In a study to be published in the January 2006 issue of Nature Biotechnology, researchers led by a team of scientists at Memorial Sloan-Kettering Cancer Center have devised a novel strategy that uses stem cell-based gene therapy and RNA interference to genetically reverse sickle cell disease (SCD) in human cells. This research is the first to demonstrate a way to genetically correct this debilitating blood disease using RNA interference technology.
To prevent the production of the abnormal hemoglobin that causes sickle cell disease, a viral vector was introduced in cell cultures of patients who have the disease. The vector carried a therapeutic globin gene harboring an embedded small interfering RNA precursor designed to suppress abnormal hemoglobin formation. Tested in adult stem cells from SCD patients, researchers found that the newly formed red blood cells made normal hemoglobin and suppressed production of the sickle shaped hemoglobin typical of the disease.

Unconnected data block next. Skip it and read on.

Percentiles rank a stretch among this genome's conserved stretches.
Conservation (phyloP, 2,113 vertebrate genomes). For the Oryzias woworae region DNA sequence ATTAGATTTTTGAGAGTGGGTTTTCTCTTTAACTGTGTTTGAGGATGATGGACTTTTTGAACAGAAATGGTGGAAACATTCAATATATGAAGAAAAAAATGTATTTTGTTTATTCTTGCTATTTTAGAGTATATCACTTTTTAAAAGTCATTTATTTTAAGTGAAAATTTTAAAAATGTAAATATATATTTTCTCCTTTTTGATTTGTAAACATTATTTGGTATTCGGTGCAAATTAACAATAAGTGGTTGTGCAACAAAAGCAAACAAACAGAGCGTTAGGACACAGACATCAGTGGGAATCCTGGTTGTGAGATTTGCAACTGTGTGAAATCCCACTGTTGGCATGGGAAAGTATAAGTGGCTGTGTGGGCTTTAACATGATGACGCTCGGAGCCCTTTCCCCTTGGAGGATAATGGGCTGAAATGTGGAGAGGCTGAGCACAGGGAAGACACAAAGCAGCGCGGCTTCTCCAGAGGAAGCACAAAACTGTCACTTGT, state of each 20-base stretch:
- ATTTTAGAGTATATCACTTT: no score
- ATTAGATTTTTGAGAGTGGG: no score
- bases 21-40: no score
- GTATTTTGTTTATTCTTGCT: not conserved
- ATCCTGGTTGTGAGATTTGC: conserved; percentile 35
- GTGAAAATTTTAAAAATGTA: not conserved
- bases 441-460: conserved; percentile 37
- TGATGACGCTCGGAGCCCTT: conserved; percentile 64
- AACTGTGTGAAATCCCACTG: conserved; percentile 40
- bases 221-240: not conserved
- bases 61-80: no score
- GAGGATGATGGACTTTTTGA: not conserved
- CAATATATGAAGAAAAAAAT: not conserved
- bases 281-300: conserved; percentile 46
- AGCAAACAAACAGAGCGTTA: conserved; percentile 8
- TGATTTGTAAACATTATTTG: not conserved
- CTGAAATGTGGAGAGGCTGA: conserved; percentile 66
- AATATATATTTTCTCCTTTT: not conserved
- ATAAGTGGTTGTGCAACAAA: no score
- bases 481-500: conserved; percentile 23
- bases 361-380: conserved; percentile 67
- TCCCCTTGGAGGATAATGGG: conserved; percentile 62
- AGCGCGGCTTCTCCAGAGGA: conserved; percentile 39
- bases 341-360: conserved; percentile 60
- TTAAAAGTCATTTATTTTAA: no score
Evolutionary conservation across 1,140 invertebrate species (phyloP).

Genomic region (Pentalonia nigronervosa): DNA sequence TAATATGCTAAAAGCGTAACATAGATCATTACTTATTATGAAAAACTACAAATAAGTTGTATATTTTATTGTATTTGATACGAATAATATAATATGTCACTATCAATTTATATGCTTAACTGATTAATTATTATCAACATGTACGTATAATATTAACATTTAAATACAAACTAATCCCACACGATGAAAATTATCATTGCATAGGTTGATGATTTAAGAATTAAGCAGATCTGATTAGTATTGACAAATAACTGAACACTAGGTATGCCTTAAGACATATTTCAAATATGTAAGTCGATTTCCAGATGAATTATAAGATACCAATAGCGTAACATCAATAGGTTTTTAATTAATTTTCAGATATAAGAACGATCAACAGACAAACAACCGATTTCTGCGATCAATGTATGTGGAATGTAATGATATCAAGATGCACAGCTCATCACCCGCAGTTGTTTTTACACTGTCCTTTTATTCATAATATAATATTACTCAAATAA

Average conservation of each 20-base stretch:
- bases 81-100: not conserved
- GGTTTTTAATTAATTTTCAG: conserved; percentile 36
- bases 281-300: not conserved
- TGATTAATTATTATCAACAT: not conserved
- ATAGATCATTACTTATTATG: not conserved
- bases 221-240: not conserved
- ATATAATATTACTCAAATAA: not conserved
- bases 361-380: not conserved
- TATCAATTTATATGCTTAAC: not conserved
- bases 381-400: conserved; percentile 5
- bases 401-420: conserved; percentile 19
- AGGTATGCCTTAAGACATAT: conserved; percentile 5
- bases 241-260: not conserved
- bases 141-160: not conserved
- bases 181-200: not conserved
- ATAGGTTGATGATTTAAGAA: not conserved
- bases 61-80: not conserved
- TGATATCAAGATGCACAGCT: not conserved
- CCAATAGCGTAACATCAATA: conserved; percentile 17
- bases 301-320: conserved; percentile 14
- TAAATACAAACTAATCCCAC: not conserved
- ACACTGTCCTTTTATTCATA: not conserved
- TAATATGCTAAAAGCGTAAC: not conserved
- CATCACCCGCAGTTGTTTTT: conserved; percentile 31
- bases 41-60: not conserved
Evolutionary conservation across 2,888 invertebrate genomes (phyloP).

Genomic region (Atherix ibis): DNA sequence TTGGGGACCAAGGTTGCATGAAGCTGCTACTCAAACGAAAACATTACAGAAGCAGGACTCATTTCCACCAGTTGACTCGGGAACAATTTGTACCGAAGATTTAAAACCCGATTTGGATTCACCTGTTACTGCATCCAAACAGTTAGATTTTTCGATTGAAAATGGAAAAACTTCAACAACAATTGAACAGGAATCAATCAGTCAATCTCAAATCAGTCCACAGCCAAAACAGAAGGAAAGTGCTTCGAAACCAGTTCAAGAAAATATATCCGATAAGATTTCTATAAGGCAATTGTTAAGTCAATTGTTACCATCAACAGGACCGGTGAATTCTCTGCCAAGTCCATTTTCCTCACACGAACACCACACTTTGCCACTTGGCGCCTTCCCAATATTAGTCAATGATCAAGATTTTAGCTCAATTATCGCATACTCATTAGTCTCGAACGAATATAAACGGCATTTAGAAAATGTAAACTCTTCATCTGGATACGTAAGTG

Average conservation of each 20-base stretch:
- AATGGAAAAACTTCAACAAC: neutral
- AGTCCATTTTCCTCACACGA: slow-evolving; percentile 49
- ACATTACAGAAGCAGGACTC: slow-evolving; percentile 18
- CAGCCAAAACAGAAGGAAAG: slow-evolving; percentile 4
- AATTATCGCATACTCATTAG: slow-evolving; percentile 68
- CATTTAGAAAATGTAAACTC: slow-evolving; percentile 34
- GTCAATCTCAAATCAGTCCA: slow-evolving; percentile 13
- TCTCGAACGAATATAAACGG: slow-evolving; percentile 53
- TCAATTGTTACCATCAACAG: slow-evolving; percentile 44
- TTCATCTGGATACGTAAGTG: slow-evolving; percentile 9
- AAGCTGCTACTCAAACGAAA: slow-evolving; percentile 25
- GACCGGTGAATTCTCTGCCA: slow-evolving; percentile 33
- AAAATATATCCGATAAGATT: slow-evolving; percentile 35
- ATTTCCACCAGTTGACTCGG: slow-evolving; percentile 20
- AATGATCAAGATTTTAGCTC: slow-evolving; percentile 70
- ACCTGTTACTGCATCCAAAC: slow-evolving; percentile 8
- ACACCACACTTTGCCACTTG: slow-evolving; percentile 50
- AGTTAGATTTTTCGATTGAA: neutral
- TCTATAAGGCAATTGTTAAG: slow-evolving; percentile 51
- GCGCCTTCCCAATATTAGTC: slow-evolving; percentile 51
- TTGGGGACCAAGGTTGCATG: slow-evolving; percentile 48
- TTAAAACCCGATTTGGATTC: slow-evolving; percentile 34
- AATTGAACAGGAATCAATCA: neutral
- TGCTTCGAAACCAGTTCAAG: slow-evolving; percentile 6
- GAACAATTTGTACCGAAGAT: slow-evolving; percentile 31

"Sickle cell disease can only be cured by transplanting healthy blood-forming stem cells from another individual, but this option is not available to most patients due to the difficulty in finding a compatible donor," explained Michel Sadelain, MD, PhD, of the Immunology Program at MSKCC and the studys senior author. "By using gene transfer, there is always a donor match because the patients own stem cells are used to treat the disease."
Joanne Nicholas | EurekAlert!
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